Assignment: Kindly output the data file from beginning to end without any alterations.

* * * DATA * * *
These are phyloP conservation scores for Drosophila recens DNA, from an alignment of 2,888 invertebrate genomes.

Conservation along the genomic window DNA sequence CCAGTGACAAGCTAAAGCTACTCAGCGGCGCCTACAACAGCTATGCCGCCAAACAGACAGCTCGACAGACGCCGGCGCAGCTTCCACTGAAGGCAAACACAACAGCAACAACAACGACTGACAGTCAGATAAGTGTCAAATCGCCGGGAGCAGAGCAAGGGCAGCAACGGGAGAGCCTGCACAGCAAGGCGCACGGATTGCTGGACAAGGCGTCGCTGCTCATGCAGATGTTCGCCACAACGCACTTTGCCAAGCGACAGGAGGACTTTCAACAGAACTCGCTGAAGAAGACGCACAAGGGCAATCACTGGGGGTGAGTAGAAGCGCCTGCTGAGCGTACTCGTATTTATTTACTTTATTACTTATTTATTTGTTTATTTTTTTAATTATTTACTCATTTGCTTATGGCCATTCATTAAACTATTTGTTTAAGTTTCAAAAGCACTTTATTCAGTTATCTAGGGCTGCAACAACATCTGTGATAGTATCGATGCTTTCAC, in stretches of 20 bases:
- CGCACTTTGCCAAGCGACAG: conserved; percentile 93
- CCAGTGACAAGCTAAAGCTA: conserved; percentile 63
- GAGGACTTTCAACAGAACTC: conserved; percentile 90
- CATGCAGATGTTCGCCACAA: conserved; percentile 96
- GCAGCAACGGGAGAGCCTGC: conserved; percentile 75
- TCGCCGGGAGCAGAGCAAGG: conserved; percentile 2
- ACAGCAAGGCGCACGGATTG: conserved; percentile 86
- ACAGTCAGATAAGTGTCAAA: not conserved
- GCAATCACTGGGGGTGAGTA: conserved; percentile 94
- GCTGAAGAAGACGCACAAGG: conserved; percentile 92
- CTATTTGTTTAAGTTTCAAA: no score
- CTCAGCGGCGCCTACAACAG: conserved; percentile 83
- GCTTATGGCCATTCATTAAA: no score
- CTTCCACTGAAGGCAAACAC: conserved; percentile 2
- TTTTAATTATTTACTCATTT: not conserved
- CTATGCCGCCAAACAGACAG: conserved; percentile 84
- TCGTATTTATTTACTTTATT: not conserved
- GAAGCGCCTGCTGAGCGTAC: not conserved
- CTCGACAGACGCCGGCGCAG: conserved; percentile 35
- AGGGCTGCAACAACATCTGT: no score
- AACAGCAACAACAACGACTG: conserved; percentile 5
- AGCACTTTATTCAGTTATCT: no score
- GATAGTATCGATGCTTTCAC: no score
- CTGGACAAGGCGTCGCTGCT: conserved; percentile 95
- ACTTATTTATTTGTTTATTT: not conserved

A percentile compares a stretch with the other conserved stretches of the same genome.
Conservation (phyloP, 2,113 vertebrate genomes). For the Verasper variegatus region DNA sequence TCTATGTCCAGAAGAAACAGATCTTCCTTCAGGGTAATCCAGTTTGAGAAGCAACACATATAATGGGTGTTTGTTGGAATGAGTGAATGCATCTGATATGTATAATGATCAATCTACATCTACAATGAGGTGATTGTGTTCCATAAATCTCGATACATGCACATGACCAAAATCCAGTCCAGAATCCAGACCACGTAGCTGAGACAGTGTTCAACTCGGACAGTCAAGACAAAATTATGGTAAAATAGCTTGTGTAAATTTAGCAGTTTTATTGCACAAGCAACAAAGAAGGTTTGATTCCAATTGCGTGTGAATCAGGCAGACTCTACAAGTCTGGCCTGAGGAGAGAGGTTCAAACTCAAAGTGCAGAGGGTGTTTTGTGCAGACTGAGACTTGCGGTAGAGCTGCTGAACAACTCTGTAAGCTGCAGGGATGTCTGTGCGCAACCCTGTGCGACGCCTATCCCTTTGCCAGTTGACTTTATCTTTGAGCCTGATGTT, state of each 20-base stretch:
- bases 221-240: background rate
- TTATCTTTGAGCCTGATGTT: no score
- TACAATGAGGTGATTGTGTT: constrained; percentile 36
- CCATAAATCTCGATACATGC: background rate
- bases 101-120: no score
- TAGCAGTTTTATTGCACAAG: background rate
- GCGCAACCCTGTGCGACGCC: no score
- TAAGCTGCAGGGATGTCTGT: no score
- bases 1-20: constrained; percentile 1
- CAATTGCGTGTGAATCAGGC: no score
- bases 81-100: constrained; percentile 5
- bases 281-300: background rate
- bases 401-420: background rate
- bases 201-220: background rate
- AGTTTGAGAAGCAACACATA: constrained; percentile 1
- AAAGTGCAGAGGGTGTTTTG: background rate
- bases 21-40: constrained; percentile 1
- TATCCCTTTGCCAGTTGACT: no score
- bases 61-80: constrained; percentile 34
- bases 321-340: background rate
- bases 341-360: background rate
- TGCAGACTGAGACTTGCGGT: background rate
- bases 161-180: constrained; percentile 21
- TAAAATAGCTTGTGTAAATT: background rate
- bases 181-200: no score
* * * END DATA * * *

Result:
These are phyloP conservation scores for Drosophila recens DNA, from an alignment of 2,888 invertebrate genomes.

Conservation along the genomic window DNA sequence CCAGTGACAAGCTAAAGCTACTCAGCGGCGCCTACAACAGCTATGCCGCCAAACAGACAGCTCGACAGACGCCGGCGCAGCTTCCACTGAAGGCAAACACAACAGCAACAACAACGACTGACAGTCAGATAAGTGTCAAATCGCCGGGAGCAGAGCAAGGGCAGCAACGGGAGAGCCTGCACAGCAAGGCGCACGGATTGCTGGACAAGGCGTCGCTGCTCATGCAGATGTTCGCCACAACGCACTTTGCCAAGCGACAGGAGGACTTTCAACAGAACTCGCTGAAGAAGACGCACAAGGGCAATCACTGGGGGTGAGTAGAAGCGCCTGCTGAGCGTACTCGTATTTATTTACTTTATTACTTATTTATTTGTTTATTTTTTTAATTATTTACTCATTTGCTTATGGCCATTCATTAAACTATTTGTTTAAGTTTCAAAAGCACTTTATTCAGTTATCTAGGGCTGCAACAACATCTGTGATAGTATCGATGCTTTCAC, in stretches of 20 bases:
- CGCACTTTGCCAAGCGACAG: conserved; percentile 93
- CCAGTGACAAGCTAAAGCTA: conserved; percentile 63
- GAGGACTTTCAACAGAACTC: conserved; percentile 90
- CATGCAGATGTTCGCCACAA: conserved; percentile 96
- GCAGCAACGGGAGAGCCTGC: conserved; percentile 75
- TCGCCGGGAGCAGAGCAAGG: conserved; percentile 2
- ACAGCAAGGCGCACGGATTG: conserved; percentile 86
- ACAGTCAGATAAGTGTCAAA: not conserved
- GCAATCACTGGGGGTGAGTA: conserved; percentile 94
- GCTGAAGAAGACGCACAAGG: conserved; percentile 92
- CTATTTGTTTAAGTTTCAAA: no score
- CTCAGCGGCGCCTACAACAG: conserved; percentile 83
- GCTTATGGCCATTCATTAAA: no score
- CTTCCACTGAAGGCAAACAC: conserved; percentile 2
- TTTTAATTATTTACTCATTT: not conserved
- CTATGCCGCCAAACAGACAG: conserved; percentile 84
- TCGTATTTATTTACTTTATT: not conserved
- GAAGCGCCTGCTGAGCGTAC: not conserved
- CTCGACAGACGCCGGCGCAG: conserved; percentile 35
- AGGGCTGCAACAACATCTGT: no score
- AACAGCAACAACAACGACTG: conserved; percentile 5
- AGCACTTTATTCAGTTATCT: no score
- GATAGTATCGATGCTTTCAC: no score
- CTGGACAAGGCGTCGCTGCT: conserved; percentile 95
- ACTTATTTATTTGTTTATTT: not conserved

A percentile compares a stretch with the other conserved stretches of the same genome.
Conservation (phyloP, 2,113 vertebrate genomes). For the Verasper variegatus region DNA sequence TCTATGTCCAGAAGAAACAGATCTTCCTTCAGGGTAATCCAGTTTGAGAAGCAACACATATAATGGGTGTTTGTTGGAATGAGTGAATGCATCTGATATGTATAATGATCAATCTACATCTACAATGAGGTGATTGTGTTCCATAAATCTCGATACATGCACATGACCAAAATCCAGTCCAGAATCCAGACCACGTAGCTGAGACAGTGTTCAACTCGGACAGTCAAGACAAAATTATGGTAAAATAGCTTGTGTAAATTTAGCAGTTTTATTGCACAAGCAACAAAGAAGGTTTGATTCCAATTGCGTGTGAATCAGGCAGACTCTACAAGTCTGGCCTGAGGAGAGAGGTTCAAACTCAAAGTGCAGAGGGTGTTTTGTGCAGACTGAGACTTGCGGTAGAGCTGCTGAACAACTCTGTAAGCTGCAGGGATGTCTGTGCGCAACCCTGTGCGACGCCTATCCCTTTGCCAGTTGACTTTATCTTTGAGCCTGATGTT, state of each 20-base stretch:
- bases 221-240: background rate
- TTATCTTTGAGCCTGATGTT: no score
- TACAATGAGGTGATTGTGTT: constrained; percentile 36
- CCATAAATCTCGATACATGC: background rate
- bases 101-120: no score
- TAGCAGTTTTATTGCACAAG: background rate
- GCGCAACCCTGTGCGACGCC: no score
- TAAGCTGCAGGGATGTCTGT: no score
- bases 1-20: constrained; percentile 1
- CAATTGCGTGTGAATCAGGC: no score
- bases 81-100: constrained; percentile 5
- bases 281-300: background rate
- bases 401-420: background rate
- bases 201-220: background rate
- AGTTTGAGAAGCAACACATA: constrained; percentile 1
- AAAGTGCAGAGGGTGTTTTG: background rate
- bases 21-40: constrained; percentile 1
- TATCCCTTTGCCAGTTGACT: no score
- bases 61-80: constrained; percentile 34
- bases 321-340: background rate
- bases 341-360: background rate
- TGCAGACTGAGACTTGCGGT: background rate
- bases 161-180: constrained; percentile 21
- TAAAATAGCTTGTGTAAATT: background rate
- bases 181-200: no score